7.2. Western Diet

The western pattern diet is a dietary habit chosen by many people in the developed countries, and increasingly in the developing countries [169]. This dietary pattern is characterized by high intake of red meat, simple sugars, high-saturated fat foods and refined grains [170]. It also typically contains high-fat dairy products, high-sugar drinks [171] and high intake of processed meat. Usually, the assumption of important vitamins and minerals, which are essential for good health, is not typically included in this diet [172]. In humans, a high intake of dietary fat (mainly saturated fatty acids) is associated with reduced microbiota richness and diversity [173]. A recent study showed that a high-fat diet in healthy adults is associated with increased levels of Alistipes and Bacteroides spp. and a decrease in Faecalibacterium spp. [174]. A long-term animal protein-rich diet is associated with an increase of Bacteroides [175]; on the other hand, a short-term animal protein-rich diet increases the levels of bile-tolerant bacteria spp., such as Alistipes, Bilophila and Bacteroides, while decreasing the abundance of Roseburia spp., Eubacterium rectale and Ruminococcus bromii [176]. Studies on IBS-D population are needed.
In Table 2, the effects of different nutritional protocols on intestinal microbiota in healthy or IBS patients are summarized.

8. Summary

IBS-D is a chronic functional gastrointestinal disorder in which the pathogenesis is multifactorial and still unclear. Several factors have been involved in the genesis of IBS, such as structural abnormalities in the jejunal epithelial barrier gene mutations of sucrase—isomaltase [6,7], and a different production of proteins involved in digestion and metabolism, especially after fat and protein foods as well as fermentable carbohydrates [6,7,177].
Moreover, an alteration in the composition of microbiota could also be among causes of IBS-D [2]. The present review evaluated both fecal and mucosal microbiota composition of this IBS subgroup, which are characterized surely by a reduction of Bifidobacteria [42,43,44,45,47], in particular, Bifidobacterium faecis in fecal one [48], Faecalibacterium [27,49]—especially Faecalibacterium prausnitzii [29,44,53]—and Clostridium leptum [45] only in the fecal composition, compared to healthy subjects.
Each phylum has a specific function, so we could hypothesize that its reduction or increase could determine an improvement or a worsening of IBS-D symptoms.
For example, Dorea (that belonged to Firmicutes), is a carbohydrate utilizing specie that produces gas and this production is associated with abdominal pain and flatulence; moreover, it has been demonstrated that this species is related to an increased intestinal permeability typical of IBS-D [29,51,72]. Some of these studies have reported an increased abundance of Dorea spp. in IBS-D patients compared to healthy subjects [29,51], hypothesizing a possible correlation between IBS-D symptoms and an increased abundance of Dorea.
Not only gas is produced from carbohydrate fermentation but also SCFAs [178]; in fact, these metabolites are the result of oligosaccharide, galactooligosaccharides (GOS), fructooligosaccharides (FOS) and polysaccharide inulin fermentation made by Bifidobacteria and Lactobacilli [54]. SCFAs—such as acetate, propionate and butyrate—acidify the luminal environment inhibiting the adherence of invasive bacteria i.e., Clostridi (E. coli and Salmonella) [55,56,58]. Among SCFAs, butyrate is biologically the most relevant and its receptor (GPR109A) is expressed in the lumen-facing apical membrane of colonic and intestinal epithelial cells [179]. IBS is characterized by a disruption of gut integrity and butyrate is a key promoter of colonic health and integrity [180], contributing to the microbial homeostasis [181,182].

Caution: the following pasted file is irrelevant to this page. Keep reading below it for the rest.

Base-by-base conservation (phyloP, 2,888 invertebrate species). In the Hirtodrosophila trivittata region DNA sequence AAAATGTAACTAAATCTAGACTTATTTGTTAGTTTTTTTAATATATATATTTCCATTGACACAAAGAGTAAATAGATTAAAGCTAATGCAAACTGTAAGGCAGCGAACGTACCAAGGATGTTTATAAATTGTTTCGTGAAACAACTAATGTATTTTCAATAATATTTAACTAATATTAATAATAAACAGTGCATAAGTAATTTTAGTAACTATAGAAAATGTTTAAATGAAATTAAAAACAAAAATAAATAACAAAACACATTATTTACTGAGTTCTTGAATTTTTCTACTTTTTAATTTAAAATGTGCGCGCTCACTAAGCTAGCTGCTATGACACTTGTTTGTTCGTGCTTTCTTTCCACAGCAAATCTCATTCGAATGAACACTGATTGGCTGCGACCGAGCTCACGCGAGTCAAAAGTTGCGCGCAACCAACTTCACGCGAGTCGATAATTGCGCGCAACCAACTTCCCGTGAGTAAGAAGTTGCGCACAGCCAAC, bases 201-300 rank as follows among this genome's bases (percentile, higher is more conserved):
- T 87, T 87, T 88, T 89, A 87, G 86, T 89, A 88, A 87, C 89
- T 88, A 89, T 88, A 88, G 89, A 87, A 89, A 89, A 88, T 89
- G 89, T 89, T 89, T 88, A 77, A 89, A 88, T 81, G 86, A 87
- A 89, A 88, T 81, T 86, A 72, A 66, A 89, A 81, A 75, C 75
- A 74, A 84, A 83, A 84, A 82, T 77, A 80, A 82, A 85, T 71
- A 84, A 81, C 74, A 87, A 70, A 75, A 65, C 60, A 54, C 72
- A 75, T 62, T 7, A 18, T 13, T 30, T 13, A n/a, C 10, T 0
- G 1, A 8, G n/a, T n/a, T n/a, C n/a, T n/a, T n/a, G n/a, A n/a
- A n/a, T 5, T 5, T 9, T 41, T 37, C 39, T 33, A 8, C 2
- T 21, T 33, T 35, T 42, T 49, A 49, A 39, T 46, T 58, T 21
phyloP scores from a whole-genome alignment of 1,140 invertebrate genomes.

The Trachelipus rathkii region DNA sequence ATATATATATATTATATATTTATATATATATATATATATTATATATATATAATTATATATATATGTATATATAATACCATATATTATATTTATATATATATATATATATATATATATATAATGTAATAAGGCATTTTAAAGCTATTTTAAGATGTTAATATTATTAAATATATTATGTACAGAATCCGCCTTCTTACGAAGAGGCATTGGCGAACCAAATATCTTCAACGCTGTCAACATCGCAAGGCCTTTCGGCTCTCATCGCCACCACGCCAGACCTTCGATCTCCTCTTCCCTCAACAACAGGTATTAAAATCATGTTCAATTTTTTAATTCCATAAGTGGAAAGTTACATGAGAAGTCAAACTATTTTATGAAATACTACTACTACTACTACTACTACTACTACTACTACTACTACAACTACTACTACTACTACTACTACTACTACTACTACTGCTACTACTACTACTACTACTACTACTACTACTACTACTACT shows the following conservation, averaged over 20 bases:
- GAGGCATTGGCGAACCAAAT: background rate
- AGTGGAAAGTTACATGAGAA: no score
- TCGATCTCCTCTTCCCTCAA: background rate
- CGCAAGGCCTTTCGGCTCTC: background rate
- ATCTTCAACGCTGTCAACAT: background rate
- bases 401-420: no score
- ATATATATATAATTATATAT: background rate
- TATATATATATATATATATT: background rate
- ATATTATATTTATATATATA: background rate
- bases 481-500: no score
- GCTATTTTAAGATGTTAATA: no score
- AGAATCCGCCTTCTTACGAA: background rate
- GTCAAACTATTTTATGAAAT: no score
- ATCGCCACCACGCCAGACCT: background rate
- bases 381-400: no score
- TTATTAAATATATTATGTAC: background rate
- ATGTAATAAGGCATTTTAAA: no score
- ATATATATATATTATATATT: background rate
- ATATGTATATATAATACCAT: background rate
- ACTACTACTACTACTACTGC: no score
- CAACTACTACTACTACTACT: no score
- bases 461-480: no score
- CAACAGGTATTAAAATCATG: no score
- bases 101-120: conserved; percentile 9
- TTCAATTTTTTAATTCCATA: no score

Interesting evidence suggests that Bifidobacteria could be targeted in the treatment of loose stools while Lactobacilli could be effective in restoring the defecation frequency [47].
Moreover, among Firmicutes, there is interesting evidence regarding Faecalibacterium prausnitzii that provides the main energy source for intestinal epithelial cells by producing butyrate, which supports the integrity of the intestinal mucosa [47,67] and reduces adhesion and colonization of pathogens in the intestinal tract [47]. This species has also immunomodulatory and anti-inflammatory properties [67] and seems to have promising effects in ameliorating IBS symptoms [53]. Several investigations have shown lower levels of Faecalibacterium prausnitzii in IBS-D patients compared to healthy controls, both in fecal and in mucosal microbiota [29,44,53], suggesting a possible relation with a worsening of IBS-D symptoms.
Exclusion diets should not be suggested in IBS-D patients except for the low-FODMAP diet [183], which is considered the pivotal dietary treatment option for symptom relief in IBS [148,149]. The beneficial action of the low-FODMAP diet is probably caused by the fact that it is low in MAC [96], thus reducing the production of gas often responsible for abdominal pain and bloating. Nevertheless, it has not been suggested in the long-term because it can cause dysbiosis [147] by reducing the relative abundance of Actinobacteria, predominantly Bifidobacteria and Clostridia, many of which are butyrate producers [148,149]. A reduction of Bifidobacteria seems to be associated with abdominal pain in healthy individuals [184] and in IBS subjects [185]. To date, the low-FODMAP diet should not be considered a valid long-term nutritional protocol for IBS-D. Further RCT studies are needed to evaluate an intervention over a longer period and its effects on the microbiota [5].